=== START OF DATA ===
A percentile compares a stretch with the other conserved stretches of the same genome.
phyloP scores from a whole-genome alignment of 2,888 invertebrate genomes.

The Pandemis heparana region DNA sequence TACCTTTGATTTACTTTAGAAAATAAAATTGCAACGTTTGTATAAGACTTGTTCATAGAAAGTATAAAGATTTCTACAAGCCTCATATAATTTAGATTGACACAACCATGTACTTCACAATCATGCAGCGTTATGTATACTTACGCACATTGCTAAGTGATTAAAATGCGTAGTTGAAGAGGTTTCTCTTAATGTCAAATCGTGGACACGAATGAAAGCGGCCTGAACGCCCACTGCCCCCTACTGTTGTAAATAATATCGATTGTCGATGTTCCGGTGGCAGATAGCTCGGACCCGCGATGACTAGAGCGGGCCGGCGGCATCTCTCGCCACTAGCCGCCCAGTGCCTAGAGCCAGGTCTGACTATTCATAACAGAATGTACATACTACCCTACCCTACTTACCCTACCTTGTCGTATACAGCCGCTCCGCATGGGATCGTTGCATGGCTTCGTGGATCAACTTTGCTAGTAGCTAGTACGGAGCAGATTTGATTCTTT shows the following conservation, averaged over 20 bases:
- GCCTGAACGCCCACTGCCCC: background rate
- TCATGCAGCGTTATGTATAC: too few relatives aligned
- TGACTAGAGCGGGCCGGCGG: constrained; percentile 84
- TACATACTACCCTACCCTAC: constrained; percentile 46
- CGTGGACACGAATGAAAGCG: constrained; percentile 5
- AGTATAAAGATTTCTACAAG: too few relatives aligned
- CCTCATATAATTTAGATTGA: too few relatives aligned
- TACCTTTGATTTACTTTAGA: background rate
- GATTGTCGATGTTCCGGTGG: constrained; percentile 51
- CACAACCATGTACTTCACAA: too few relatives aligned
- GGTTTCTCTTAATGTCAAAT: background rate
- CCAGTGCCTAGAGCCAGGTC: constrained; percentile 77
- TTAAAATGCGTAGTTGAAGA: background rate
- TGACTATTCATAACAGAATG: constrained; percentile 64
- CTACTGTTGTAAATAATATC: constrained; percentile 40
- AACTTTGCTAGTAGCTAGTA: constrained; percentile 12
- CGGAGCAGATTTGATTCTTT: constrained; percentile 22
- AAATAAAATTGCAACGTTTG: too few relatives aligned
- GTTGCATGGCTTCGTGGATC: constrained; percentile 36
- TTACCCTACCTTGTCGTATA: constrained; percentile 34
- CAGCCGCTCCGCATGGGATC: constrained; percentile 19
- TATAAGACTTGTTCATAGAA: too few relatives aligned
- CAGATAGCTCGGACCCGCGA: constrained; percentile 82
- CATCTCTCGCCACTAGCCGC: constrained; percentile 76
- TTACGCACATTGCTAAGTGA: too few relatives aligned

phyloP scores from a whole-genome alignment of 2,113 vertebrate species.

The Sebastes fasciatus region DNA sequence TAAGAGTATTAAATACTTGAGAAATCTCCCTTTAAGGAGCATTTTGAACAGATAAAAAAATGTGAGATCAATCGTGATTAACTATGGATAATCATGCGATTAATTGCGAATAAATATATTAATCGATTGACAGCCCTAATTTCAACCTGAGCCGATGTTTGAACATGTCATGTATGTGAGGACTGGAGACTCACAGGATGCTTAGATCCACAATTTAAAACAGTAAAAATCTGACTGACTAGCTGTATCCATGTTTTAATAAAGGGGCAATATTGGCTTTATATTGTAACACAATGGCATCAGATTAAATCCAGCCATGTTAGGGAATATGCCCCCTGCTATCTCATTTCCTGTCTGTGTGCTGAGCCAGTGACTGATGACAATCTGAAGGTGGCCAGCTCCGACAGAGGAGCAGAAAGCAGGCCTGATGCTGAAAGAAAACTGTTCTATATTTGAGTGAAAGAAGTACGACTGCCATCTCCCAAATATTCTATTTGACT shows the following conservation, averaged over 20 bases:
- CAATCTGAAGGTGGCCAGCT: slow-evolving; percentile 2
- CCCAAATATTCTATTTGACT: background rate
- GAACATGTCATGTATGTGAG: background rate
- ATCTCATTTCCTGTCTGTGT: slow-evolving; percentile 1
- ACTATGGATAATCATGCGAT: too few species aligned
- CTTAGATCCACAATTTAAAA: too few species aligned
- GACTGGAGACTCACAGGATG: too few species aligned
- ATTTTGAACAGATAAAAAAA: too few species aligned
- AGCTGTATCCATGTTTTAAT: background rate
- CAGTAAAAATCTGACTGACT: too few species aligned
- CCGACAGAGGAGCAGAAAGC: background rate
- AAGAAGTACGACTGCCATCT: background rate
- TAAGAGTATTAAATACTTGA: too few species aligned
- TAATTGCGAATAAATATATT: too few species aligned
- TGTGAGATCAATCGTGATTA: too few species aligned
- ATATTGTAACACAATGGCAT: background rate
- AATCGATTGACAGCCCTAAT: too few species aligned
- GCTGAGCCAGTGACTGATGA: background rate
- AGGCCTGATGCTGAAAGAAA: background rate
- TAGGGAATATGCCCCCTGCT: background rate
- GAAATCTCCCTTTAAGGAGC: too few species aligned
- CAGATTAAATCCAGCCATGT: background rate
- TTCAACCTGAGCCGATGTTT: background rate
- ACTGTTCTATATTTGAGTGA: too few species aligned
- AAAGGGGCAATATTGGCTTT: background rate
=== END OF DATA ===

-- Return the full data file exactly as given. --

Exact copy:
A percentile compares a stretch with the other conserved stretches of the same genome.
phyloP scores from a whole-genome alignment of 2,888 invertebrate genomes.

The Pandemis heparana region DNA sequence TACCTTTGATTTACTTTAGAAAATAAAATTGCAACGTTTGTATAAGACTTGTTCATAGAAAGTATAAAGATTTCTACAAGCCTCATATAATTTAGATTGACACAACCATGTACTTCACAATCATGCAGCGTTATGTATACTTACGCACATTGCTAAGTGATTAAAATGCGTAGTTGAAGAGGTTTCTCTTAATGTCAAATCGTGGACACGAATGAAAGCGGCCTGAACGCCCACTGCCCCCTACTGTTGTAAATAATATCGATTGTCGATGTTCCGGTGGCAGATAGCTCGGACCCGCGATGACTAGAGCGGGCCGGCGGCATCTCTCGCCACTAGCCGCCCAGTGCCTAGAGCCAGGTCTGACTATTCATAACAGAATGTACATACTACCCTACCCTACTTACCCTACCTTGTCGTATACAGCCGCTCCGCATGGGATCGTTGCATGGCTTCGTGGATCAACTTTGCTAGTAGCTAGTACGGAGCAGATTTGATTCTTT shows the following conservation, averaged over 20 bases:
- GCCTGAACGCCCACTGCCCC: background rate
- TCATGCAGCGTTATGTATAC: too few relatives aligned
- TGACTAGAGCGGGCCGGCGG: constrained; percentile 84
- TACATACTACCCTACCCTAC: constrained; percentile 46
- CGTGGACACGAATGAAAGCG: constrained; percentile 5
- AGTATAAAGATTTCTACAAG: too few relatives aligned
- CCTCATATAATTTAGATTGA: too few relatives aligned
- TACCTTTGATTTACTTTAGA: background rate
- GATTGTCGATGTTCCGGTGG: constrained; percentile 51
- CACAACCATGTACTTCACAA: too few relatives aligned
- GGTTTCTCTTAATGTCAAAT: background rate
- CCAGTGCCTAGAGCCAGGTC: constrained; percentile 77
- TTAAAATGCGTAGTTGAAGA: background rate
- TGACTATTCATAACAGAATG: constrained; percentile 64
- CTACTGTTGTAAATAATATC: constrained; percentile 40
- AACTTTGCTAGTAGCTAGTA: constrained; percentile 12
- CGGAGCAGATTTGATTCTTT: constrained; percentile 22
- AAATAAAATTGCAACGTTTG: too few relatives aligned
- GTTGCATGGCTTCGTGGATC: constrained; percentile 36
- TTACCCTACCTTGTCGTATA: constrained; percentile 34
- CAGCCGCTCCGCATGGGATC: constrained; percentile 19
- TATAAGACTTGTTCATAGAA: too few relatives aligned
- CAGATAGCTCGGACCCGCGA: constrained; percentile 82
- CATCTCTCGCCACTAGCCGC: constrained; percentile 76
- TTACGCACATTGCTAAGTGA: too few relatives aligned

phyloP scores from a whole-genome alignment of 2,113 vertebrate species.

The Sebastes fasciatus region DNA sequence TAAGAGTATTAAATACTTGAGAAATCTCCCTTTAAGGAGCATTTTGAACAGATAAAAAAATGTGAGATCAATCGTGATTAACTATGGATAATCATGCGATTAATTGCGAATAAATATATTAATCGATTGACAGCCCTAATTTCAACCTGAGCCGATGTTTGAACATGTCATGTATGTGAGGACTGGAGACTCACAGGATGCTTAGATCCACAATTTAAAACAGTAAAAATCTGACTGACTAGCTGTATCCATGTTTTAATAAAGGGGCAATATTGGCTTTATATTGTAACACAATGGCATCAGATTAAATCCAGCCATGTTAGGGAATATGCCCCCTGCTATCTCATTTCCTGTCTGTGTGCTGAGCCAGTGACTGATGACAATCTGAAGGTGGCCAGCTCCGACAGAGGAGCAGAAAGCAGGCCTGATGCTGAAAGAAAACTGTTCTATATTTGAGTGAAAGAAGTACGACTGCCATCTCCCAAATATTCTATTTGACT shows the following conservation, averaged over 20 bases:
- CAATCTGAAGGTGGCCAGCT: slow-evolving; percentile 2
- CCCAAATATTCTATTTGACT: background rate
- GAACATGTCATGTATGTGAG: background rate
- ATCTCATTTCCTGTCTGTGT: slow-evolving; percentile 1
- ACTATGGATAATCATGCGAT: too few species aligned
- CTTAGATCCACAATTTAAAA: too few species aligned
- GACTGGAGACTCACAGGATG: too few species aligned
- ATTTTGAACAGATAAAAAAA: too few species aligned
- AGCTGTATCCATGTTTTAAT: background rate
- CAGTAAAAATCTGACTGACT: too few species aligned
- CCGACAGAGGAGCAGAAAGC: background rate
- AAGAAGTACGACTGCCATCT: background rate
- TAAGAGTATTAAATACTTGA: too few species aligned
- TAATTGCGAATAAATATATT: too few species aligned
- TGTGAGATCAATCGTGATTA: too few species aligned
- ATATTGTAACACAATGGCAT: background rate
- AATCGATTGACAGCCCTAAT: too few species aligned
- GCTGAGCCAGTGACTGATGA: background rate
- AGGCCTGATGCTGAAAGAAA: background rate
- TAGGGAATATGCCCCCTGCT: background rate
- GAAATCTCCCTTTAAGGAGC: too few species aligned
- CAGATTAAATCCAGCCATGT: background rate
- TTCAACCTGAGCCGATGTTT: background rate
- ACTGTTCTATATTTGAGTGA: too few species aligned
- AAAGGGGCAATATTGGCTTT: background rate